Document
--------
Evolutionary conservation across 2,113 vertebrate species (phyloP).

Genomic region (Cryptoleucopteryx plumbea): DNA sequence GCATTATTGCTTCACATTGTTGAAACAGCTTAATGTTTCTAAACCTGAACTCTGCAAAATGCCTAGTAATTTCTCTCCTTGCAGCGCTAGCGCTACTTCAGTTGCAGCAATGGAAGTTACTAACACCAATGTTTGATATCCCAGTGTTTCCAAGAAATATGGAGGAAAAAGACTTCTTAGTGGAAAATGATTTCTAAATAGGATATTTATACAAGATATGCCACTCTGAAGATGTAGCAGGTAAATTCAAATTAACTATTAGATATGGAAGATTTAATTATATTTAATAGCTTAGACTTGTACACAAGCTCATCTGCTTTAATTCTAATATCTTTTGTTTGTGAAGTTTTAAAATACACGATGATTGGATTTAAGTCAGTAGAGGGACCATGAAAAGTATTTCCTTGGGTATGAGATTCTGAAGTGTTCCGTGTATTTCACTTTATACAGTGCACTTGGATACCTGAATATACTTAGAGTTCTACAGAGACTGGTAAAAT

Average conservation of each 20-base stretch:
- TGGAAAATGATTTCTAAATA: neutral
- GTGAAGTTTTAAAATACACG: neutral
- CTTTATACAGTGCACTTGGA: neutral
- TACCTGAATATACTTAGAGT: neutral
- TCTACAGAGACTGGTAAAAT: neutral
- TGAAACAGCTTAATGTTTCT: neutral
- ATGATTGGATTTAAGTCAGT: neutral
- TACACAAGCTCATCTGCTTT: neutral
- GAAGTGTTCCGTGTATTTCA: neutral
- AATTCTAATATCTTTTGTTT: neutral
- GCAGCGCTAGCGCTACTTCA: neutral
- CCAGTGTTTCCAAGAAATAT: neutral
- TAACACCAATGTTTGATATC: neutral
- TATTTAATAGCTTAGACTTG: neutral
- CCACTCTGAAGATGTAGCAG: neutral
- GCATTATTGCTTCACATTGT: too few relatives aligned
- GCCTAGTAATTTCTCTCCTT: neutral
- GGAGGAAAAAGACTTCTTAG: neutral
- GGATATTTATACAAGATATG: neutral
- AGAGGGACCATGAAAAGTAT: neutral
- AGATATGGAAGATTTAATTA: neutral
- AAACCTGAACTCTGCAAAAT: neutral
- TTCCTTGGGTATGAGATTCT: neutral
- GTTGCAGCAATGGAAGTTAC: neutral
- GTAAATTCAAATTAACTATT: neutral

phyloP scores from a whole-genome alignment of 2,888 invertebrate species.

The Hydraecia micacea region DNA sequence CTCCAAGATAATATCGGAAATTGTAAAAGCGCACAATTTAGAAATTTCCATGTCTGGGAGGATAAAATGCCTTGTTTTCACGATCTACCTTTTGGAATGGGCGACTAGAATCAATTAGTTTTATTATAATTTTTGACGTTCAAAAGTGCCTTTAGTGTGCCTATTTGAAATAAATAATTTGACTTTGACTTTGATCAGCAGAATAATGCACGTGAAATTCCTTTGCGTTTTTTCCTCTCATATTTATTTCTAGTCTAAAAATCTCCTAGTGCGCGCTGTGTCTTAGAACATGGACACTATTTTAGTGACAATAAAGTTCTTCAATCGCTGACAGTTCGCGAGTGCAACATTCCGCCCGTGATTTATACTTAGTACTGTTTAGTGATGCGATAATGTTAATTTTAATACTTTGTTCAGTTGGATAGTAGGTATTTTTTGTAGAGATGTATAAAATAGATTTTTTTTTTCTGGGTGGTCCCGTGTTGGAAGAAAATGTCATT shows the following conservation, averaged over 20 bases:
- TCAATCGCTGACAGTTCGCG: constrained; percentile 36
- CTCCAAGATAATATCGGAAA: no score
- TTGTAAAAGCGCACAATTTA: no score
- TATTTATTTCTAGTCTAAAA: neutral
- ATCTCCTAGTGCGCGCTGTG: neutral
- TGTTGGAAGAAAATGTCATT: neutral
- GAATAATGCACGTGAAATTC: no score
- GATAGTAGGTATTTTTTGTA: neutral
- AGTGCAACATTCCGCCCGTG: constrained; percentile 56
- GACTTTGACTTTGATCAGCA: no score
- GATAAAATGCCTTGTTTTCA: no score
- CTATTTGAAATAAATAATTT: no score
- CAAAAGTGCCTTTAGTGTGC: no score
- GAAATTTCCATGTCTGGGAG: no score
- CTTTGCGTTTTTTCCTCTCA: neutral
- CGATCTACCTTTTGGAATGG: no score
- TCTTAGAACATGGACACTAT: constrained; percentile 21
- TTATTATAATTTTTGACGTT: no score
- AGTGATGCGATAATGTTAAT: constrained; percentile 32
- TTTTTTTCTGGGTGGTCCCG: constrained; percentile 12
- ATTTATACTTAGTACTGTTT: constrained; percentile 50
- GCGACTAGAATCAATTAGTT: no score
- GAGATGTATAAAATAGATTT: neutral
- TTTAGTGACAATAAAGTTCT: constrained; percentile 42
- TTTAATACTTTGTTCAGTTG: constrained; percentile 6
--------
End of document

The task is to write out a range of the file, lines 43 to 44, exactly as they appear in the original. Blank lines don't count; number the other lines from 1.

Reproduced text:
- CAAAAGTGCCTTTAGTGTGC: no score
- GAAATTTCCATGTCTGGGAG: no score